Tangled Lines

May 15, 2008

Re-reading David B.’s L’Ascension du Haut-Mal (released in English as Epileptic), three images struck me.  The book concerns his family, burdened by his older brother’s crippling seizures; looking for a cure, his parents turned to macrobiotics and metaphysics.  David B. draws liberally on fantasy throughout, mixing childhood perceptions with spiritual maps and strange history.

1. He also includes his childhood art,  not that far removed from his adult work.  All children draw, usually until some too-harsh criticism makes them stop; at a young adolescent stage, they often focus on the detail at the expense of the whole.

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This focus also characterizes the art of the mentally ill, repeating intricate patterns like fractals.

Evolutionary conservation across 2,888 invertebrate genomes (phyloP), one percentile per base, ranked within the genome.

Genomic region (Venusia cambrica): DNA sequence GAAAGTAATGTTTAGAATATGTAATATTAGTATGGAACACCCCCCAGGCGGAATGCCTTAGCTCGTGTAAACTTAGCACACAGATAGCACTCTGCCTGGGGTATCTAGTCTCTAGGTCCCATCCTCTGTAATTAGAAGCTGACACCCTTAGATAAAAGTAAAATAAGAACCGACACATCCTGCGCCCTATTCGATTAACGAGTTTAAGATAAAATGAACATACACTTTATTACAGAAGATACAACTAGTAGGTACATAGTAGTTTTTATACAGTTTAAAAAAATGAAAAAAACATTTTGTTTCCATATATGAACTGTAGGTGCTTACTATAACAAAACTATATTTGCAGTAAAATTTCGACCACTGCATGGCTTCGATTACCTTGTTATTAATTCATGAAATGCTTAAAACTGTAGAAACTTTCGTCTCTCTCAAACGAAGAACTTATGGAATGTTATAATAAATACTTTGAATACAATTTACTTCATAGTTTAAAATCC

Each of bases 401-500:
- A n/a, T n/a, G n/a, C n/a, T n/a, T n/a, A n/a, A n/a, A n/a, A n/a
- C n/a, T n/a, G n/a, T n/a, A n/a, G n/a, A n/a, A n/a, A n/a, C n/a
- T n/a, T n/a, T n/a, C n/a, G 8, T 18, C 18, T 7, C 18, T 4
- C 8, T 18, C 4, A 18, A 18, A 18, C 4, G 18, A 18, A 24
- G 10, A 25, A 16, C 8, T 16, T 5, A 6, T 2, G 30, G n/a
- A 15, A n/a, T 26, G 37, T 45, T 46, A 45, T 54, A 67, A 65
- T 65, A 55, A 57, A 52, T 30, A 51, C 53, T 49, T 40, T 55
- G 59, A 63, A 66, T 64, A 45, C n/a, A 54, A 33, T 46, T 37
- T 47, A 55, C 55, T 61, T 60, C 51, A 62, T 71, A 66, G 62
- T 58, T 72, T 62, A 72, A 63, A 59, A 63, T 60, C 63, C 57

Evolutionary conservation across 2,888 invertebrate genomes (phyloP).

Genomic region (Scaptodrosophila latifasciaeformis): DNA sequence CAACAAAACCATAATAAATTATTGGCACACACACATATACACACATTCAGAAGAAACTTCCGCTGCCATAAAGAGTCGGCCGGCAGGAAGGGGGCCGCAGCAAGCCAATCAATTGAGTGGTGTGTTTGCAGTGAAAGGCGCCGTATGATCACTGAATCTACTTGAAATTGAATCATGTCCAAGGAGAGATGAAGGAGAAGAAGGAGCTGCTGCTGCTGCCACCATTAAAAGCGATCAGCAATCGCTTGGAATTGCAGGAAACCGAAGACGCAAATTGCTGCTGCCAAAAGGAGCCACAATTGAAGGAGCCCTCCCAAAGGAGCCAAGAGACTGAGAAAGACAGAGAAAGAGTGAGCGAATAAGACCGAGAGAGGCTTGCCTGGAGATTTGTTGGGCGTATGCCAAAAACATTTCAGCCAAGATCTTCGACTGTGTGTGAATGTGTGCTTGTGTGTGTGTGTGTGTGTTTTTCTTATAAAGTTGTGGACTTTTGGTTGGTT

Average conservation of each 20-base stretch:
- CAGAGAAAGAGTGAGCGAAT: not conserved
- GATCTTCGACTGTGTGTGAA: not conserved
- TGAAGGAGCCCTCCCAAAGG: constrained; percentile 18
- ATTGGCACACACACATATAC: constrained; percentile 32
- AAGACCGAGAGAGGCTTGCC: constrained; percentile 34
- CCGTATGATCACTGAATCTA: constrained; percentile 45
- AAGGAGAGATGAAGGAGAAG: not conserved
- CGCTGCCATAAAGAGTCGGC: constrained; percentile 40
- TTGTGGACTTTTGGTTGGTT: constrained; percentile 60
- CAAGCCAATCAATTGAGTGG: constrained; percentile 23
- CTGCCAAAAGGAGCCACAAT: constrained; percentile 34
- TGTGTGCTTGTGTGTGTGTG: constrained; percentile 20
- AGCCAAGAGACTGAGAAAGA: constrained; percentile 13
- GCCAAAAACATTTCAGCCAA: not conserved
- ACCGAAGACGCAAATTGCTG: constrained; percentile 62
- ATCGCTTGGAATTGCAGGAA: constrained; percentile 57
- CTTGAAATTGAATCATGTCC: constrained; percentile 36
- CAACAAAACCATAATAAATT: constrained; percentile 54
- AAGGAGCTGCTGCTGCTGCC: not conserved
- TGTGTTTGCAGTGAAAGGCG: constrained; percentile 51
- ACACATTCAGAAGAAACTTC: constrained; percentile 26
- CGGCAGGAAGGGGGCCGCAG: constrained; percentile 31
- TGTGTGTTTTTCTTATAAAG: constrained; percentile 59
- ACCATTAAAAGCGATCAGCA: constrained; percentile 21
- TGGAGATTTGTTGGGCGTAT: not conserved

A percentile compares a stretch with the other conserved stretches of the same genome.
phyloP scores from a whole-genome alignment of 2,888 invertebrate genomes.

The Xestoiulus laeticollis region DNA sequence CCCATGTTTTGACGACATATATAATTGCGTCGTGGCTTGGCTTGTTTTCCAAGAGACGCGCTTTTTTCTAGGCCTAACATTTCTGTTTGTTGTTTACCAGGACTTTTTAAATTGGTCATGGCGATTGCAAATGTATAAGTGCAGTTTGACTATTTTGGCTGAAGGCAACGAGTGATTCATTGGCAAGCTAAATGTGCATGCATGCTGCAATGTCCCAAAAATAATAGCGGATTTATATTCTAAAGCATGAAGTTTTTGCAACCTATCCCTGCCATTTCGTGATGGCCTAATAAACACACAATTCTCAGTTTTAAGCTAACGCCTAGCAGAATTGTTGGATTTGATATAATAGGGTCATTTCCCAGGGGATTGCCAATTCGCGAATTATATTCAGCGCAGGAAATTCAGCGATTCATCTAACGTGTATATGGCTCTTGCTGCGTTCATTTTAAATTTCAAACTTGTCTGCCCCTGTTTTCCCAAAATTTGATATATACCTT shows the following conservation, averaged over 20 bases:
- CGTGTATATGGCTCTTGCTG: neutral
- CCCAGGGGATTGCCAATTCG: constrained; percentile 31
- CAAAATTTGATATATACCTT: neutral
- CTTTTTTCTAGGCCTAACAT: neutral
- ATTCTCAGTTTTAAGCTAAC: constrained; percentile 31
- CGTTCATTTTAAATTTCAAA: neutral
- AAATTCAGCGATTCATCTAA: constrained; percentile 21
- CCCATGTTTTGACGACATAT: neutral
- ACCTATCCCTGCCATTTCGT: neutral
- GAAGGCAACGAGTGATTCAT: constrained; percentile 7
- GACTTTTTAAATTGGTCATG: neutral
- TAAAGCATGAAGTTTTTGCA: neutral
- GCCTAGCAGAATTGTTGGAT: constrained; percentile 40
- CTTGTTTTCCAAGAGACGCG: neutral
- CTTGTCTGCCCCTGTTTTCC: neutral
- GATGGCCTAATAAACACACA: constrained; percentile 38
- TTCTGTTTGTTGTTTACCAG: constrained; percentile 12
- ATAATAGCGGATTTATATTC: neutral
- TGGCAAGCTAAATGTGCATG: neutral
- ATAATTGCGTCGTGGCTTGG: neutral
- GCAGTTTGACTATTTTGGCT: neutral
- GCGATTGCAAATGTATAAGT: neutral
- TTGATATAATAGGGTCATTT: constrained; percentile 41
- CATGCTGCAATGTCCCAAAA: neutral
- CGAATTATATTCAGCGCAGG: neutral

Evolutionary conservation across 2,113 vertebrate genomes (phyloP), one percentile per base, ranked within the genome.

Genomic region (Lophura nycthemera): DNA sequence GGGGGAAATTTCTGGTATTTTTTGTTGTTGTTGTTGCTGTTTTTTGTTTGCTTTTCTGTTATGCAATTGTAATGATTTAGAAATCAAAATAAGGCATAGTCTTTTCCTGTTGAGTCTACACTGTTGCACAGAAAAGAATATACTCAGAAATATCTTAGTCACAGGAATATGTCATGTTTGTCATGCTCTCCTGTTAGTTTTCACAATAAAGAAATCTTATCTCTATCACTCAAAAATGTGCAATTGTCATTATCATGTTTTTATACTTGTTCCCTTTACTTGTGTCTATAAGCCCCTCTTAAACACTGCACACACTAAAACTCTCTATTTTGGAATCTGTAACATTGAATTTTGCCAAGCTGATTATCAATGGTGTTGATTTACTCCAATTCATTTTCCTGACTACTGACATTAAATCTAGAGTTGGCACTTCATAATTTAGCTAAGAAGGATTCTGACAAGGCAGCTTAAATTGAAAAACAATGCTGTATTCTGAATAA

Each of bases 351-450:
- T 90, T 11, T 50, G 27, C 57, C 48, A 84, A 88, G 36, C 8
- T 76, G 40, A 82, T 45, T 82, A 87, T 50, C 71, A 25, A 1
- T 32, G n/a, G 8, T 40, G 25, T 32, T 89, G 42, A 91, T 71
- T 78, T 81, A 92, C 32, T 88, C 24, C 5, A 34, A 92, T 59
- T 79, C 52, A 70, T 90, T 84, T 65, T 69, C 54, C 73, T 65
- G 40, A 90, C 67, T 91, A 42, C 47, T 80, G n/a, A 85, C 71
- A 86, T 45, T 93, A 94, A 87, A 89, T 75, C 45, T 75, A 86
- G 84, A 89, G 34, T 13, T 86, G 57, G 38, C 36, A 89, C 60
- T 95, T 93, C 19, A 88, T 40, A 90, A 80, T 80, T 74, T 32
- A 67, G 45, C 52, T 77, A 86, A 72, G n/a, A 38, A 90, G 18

2. As the book progresses, the images increasingly give way to diagrams, which mix and flow into the normal world of David B.’s family.  These images, drawn largely from medieval symbology and occultism by modern esoteric sects, show the world as a map, populated by strange creatures.  So do the meridian systems of Traditional Chinese Medicine, as Jean-Christophe is early treated by an acupuncturist.  They echo the scientific progress of mapping the body, always with an eye to control; they never do.

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3. Likewise, the adult David B., cocooning himself in lines and meridians, only with his own pattern.

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